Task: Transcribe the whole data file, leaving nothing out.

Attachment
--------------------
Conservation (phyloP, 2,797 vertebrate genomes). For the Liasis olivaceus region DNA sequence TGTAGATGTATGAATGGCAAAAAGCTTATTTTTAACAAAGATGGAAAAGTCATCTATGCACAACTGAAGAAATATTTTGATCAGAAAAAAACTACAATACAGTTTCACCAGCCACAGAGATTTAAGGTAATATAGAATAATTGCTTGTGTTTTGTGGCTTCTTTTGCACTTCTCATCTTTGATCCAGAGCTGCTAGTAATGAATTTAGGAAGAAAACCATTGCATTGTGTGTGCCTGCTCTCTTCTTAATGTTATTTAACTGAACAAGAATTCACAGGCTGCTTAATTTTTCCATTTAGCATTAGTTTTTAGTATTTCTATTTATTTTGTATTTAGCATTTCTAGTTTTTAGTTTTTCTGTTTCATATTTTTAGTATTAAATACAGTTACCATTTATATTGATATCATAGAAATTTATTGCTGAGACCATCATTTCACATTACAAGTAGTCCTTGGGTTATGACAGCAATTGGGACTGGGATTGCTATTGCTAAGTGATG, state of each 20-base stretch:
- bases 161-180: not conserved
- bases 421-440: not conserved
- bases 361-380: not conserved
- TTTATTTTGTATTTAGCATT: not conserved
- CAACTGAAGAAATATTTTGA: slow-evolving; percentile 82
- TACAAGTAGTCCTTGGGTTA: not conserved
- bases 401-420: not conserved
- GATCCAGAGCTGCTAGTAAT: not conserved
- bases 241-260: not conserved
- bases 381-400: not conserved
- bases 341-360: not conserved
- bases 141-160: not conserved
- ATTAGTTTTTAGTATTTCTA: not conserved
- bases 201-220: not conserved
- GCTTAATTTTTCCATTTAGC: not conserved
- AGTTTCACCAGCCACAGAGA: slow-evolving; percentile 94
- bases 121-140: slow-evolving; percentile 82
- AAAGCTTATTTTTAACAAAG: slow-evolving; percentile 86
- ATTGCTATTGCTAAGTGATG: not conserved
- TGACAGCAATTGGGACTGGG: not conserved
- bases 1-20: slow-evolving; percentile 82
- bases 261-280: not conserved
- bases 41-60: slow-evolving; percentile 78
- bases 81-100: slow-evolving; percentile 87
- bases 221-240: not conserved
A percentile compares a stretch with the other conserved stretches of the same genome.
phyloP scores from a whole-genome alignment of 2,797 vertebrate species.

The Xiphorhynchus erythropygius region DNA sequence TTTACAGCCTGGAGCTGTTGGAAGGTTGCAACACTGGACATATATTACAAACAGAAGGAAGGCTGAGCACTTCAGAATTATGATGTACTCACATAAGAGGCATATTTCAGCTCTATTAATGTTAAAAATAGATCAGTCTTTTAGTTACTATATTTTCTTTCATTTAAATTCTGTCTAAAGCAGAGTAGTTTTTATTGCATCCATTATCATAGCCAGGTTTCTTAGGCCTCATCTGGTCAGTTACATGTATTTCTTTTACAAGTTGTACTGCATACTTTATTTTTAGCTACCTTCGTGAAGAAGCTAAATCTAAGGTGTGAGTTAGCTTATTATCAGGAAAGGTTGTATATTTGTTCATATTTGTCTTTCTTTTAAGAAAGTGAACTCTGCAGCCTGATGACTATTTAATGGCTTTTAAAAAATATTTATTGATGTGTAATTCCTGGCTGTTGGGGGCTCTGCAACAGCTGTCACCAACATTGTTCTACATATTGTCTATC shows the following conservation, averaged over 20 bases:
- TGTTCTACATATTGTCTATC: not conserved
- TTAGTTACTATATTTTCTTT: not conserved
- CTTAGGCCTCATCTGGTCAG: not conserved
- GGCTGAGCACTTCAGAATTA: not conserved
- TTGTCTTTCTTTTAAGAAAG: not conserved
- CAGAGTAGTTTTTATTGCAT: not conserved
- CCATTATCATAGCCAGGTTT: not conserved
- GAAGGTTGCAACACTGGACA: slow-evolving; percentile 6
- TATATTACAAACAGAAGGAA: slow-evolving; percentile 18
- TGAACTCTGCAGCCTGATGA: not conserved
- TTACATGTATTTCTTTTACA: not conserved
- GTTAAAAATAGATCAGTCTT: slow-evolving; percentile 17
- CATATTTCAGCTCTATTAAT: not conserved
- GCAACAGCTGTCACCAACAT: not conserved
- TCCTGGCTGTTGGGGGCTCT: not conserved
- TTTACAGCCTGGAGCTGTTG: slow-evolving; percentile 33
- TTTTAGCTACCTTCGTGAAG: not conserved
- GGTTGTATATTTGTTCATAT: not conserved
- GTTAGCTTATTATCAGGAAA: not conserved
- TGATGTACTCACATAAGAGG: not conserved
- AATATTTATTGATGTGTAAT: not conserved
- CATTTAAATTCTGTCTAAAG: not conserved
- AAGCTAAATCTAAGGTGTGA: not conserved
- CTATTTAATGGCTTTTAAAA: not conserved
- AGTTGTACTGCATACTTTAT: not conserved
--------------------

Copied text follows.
Conservation (phyloP, 2,797 vertebrate genomes). For the Liasis olivaceus region DNA sequence TGTAGATGTATGAATGGCAAAAAGCTTATTTTTAACAAAGATGGAAAAGTCATCTATGCACAACTGAAGAAATATTTTGATCAGAAAAAAACTACAATACAGTTTCACCAGCCACAGAGATTTAAGGTAATATAGAATAATTGCTTGTGTTTTGTGGCTTCTTTTGCACTTCTCATCTTTGATCCAGAGCTGCTAGTAATGAATTTAGGAAGAAAACCATTGCATTGTGTGTGCCTGCTCTCTTCTTAATGTTATTTAACTGAACAAGAATTCACAGGCTGCTTAATTTTTCCATTTAGCATTAGTTTTTAGTATTTCTATTTATTTTGTATTTAGCATTTCTAGTTTTTAGTTTTTCTGTTTCATATTTTTAGTATTAAATACAGTTACCATTTATATTGATATCATAGAAATTTATTGCTGAGACCATCATTTCACATTACAAGTAGTCCTTGGGTTATGACAGCAATTGGGACTGGGATTGCTATTGCTAAGTGATG, state of each 20-base stretch:
- bases 161-180: not conserved
- bases 421-440: not conserved
- bases 361-380: not conserved
- TTTATTTTGTATTTAGCATT: not conserved
- CAACTGAAGAAATATTTTGA: slow-evolving; percentile 82
- TACAAGTAGTCCTTGGGTTA: not conserved
- bases 401-420: not conserved
- GATCCAGAGCTGCTAGTAAT: not conserved
- bases 241-260: not conserved
- bases 381-400: not conserved
- bases 341-360: not conserved
- bases 141-160: not conserved
- ATTAGTTTTTAGTATTTCTA: not conserved
- bases 201-220: not conserved
- GCTTAATTTTTCCATTTAGC: not conserved
- AGTTTCACCAGCCACAGAGA: slow-evolving; percentile 94
- bases 121-140: slow-evolving; percentile 82
- AAAGCTTATTTTTAACAAAG: slow-evolving; percentile 86
- ATTGCTATTGCTAAGTGATG: not conserved
- TGACAGCAATTGGGACTGGG: not conserved
- bases 1-20: slow-evolving; percentile 82
- bases 261-280: not conserved
- bases 41-60: slow-evolving; percentile 78
- bases 81-100: slow-evolving; percentile 87
- bases 221-240: not conserved
A percentile compares a stretch with the other conserved stretches of the same genome.
phyloP scores from a whole-genome alignment of 2,797 vertebrate species.

The Xiphorhynchus erythropygius region DNA sequence TTTACAGCCTGGAGCTGTTGGAAGGTTGCAACACTGGACATATATTACAAACAGAAGGAAGGCTGAGCACTTCAGAATTATGATGTACTCACATAAGAGGCATATTTCAGCTCTATTAATGTTAAAAATAGATCAGTCTTTTAGTTACTATATTTTCTTTCATTTAAATTCTGTCTAAAGCAGAGTAGTTTTTATTGCATCCATTATCATAGCCAGGTTTCTTAGGCCTCATCTGGTCAGTTACATGTATTTCTTTTACAAGTTGTACTGCATACTTTATTTTTAGCTACCTTCGTGAAGAAGCTAAATCTAAGGTGTGAGTTAGCTTATTATCAGGAAAGGTTGTATATTTGTTCATATTTGTCTTTCTTTTAAGAAAGTGAACTCTGCAGCCTGATGACTATTTAATGGCTTTTAAAAAATATTTATTGATGTGTAATTCCTGGCTGTTGGGGGCTCTGCAACAGCTGTCACCAACATTGTTCTACATATTGTCTATC shows the following conservation, averaged over 20 bases:
- TGTTCTACATATTGTCTATC: not conserved
- TTAGTTACTATATTTTCTTT: not conserved
- CTTAGGCCTCATCTGGTCAG: not conserved
- GGCTGAGCACTTCAGAATTA: not conserved
- TTGTCTTTCTTTTAAGAAAG: not conserved
- CAGAGTAGTTTTTATTGCAT: not conserved
- CCATTATCATAGCCAGGTTT: not conserved
- GAAGGTTGCAACACTGGACA: slow-evolving; percentile 6
- TATATTACAAACAGAAGGAA: slow-evolving; percentile 18
- TGAACTCTGCAGCCTGATGA: not conserved
- TTACATGTATTTCTTTTACA: not conserved
- GTTAAAAATAGATCAGTCTT: slow-evolving; percentile 17
- CATATTTCAGCTCTATTAAT: not conserved
- GCAACAGCTGTCACCAACAT: not conserved
- TCCTGGCTGTTGGGGGCTCT: not conserved
- TTTACAGCCTGGAGCTGTTG: slow-evolving; percentile 33
- TTTTAGCTACCTTCGTGAAG: not conserved
- GGTTGTATATTTGTTCATAT: not conserved
- GTTAGCTTATTATCAGGAAA: not conserved
- TGATGTACTCACATAAGAGG: not conserved
- AATATTTATTGATGTGTAAT: not conserved
- CATTTAAATTCTGTCTAAAG: not conserved
- AAGCTAAATCTAAGGTGTGA: not conserved
- CTATTTAATGGCTTTTAAAA: not conserved
- AGTTGTACTGCATACTTTAT: not conserved